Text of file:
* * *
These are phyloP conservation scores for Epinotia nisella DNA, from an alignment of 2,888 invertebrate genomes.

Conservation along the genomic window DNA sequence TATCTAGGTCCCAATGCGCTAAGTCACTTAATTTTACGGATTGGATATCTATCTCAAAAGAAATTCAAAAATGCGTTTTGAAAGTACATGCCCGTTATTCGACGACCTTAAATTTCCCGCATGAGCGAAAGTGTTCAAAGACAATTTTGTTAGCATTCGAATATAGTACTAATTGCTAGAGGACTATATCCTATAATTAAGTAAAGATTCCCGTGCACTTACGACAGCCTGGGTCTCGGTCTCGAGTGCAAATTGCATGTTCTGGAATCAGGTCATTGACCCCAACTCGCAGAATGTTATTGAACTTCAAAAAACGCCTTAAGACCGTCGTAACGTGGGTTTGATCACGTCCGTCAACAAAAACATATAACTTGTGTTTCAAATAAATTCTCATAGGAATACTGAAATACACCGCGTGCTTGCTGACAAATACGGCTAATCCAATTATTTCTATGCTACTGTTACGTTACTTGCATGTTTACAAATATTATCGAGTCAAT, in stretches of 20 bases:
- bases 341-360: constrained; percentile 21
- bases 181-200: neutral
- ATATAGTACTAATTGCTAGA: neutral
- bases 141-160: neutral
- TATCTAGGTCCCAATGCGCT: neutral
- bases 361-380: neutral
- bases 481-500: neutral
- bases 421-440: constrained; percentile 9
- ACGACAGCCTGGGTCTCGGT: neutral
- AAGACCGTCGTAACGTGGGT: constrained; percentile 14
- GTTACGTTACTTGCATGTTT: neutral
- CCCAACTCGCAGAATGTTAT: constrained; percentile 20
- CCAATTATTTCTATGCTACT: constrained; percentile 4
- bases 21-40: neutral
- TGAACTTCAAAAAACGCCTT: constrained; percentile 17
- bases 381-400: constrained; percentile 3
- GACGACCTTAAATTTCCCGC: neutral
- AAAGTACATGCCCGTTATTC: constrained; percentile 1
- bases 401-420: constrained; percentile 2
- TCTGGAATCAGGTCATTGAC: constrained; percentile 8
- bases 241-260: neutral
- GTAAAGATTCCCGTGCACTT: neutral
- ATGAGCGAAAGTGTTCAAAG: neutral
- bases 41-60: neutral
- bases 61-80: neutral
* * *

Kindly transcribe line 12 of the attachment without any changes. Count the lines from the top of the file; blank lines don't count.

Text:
- AAGACCGTCGTAACGTGGGT: constrained; percentile 14